Predictors of persistence and the timing of remission of ADHD at a 4-year follow-up of 128 patients were studied prospectively using DSM-III-R criteria at the Massachusetts General Hospital, Boston. The diagnosis of ADHD had persisted in 109 (85%) and had remitted in 19 (15%). Of those no longer meeting the diagnostic criteria, 9 (47%) were late remitters (after age 12 years), and 10 (53%) were early remitters (by age 12 years). Risk factors for persistence included: 1) genetic familiality of ADHD, 2) environmental psychosocial adversity and exposure to parental conflict, and 3) comorbidity with conduct, mood, and anxiety disorders. [1]

COMMENT. The majority of children diagnosed with ADHD in childhood will continue to be affected after 12 years of age, into adolescence, and sometimes into adulthood. The frequently repeated prediction that a child will outgrow ADHD by 12 years of age is no longer tenable. These authors also found that the intensity of treatment of ADHD did not alter the incidence of persistence or remission. The prognosis for ADHD seems to be bleaker than previously perceived. By using stimulant medication, special education, and counselling during early grade school years, the improvements in attentiveness and behavior are expected to result in better study habits and academic achievement. To assure continued success in high school and also, in college, ADHD appears to require persistent medical attention. Treatment should also be directed more aggressively toward lessening the influence of environmental and familial adverse factors, which appear to be important in persistence of ADHD. Parents are often oblivious or in denial of their role in the etiology of a child’s attention deficits and behavior problems. Family counselling, often neglected as part of the multimodal therapy for ADHD, should receive greater emphasis.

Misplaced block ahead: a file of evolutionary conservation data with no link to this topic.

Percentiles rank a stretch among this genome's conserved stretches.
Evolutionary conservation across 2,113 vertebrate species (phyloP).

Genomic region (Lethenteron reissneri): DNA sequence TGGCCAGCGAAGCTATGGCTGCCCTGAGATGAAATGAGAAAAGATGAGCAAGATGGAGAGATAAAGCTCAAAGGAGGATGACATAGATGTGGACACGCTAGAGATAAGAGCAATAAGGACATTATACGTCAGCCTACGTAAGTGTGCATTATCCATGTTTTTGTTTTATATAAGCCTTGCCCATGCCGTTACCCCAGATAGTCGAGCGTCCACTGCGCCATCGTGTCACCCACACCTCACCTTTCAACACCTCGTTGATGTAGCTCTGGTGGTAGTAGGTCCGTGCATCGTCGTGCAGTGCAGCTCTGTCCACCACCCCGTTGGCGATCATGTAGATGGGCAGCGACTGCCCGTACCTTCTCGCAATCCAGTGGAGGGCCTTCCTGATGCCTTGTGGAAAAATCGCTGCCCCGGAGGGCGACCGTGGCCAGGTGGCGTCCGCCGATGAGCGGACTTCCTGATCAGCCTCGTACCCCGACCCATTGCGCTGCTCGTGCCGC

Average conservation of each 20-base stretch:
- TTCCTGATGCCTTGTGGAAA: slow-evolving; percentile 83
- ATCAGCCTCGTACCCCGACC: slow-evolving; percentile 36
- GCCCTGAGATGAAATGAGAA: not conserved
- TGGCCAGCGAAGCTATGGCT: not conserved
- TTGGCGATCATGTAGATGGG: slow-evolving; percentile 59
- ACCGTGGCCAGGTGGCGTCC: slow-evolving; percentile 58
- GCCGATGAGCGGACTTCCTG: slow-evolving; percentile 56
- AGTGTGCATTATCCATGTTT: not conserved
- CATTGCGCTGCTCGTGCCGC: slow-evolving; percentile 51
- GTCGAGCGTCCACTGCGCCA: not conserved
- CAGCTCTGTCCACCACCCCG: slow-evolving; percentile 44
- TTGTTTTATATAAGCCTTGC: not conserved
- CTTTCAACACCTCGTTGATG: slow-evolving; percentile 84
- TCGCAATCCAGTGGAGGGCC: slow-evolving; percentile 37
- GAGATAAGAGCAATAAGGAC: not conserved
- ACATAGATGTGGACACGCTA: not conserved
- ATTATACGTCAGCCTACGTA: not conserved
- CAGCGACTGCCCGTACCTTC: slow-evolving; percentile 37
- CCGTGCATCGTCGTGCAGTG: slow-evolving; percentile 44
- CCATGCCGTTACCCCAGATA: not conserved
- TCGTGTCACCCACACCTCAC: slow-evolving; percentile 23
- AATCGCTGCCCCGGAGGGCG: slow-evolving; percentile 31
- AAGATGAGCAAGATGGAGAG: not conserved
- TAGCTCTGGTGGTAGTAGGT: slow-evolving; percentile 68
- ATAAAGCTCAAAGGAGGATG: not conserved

Psychiatric and developmental disorders in families of children with ADHD were studied in the Department of Pediatrics, Wyler and La Rabida Children’s Hospitals, University of Chicago [2]. Children with ADHD were significantly more likely than control children (with Down syndrome) to have a parent affected by alcoholism, other drug abuse, depression, delinquency, learning disabilities, and ADHD. Anticipatory guidance and psychosocial intervention were recommended for families affected. The Editor, Dr DeAngelis, notes that children with a family history of psychiatric disorders should be screened for ADHD.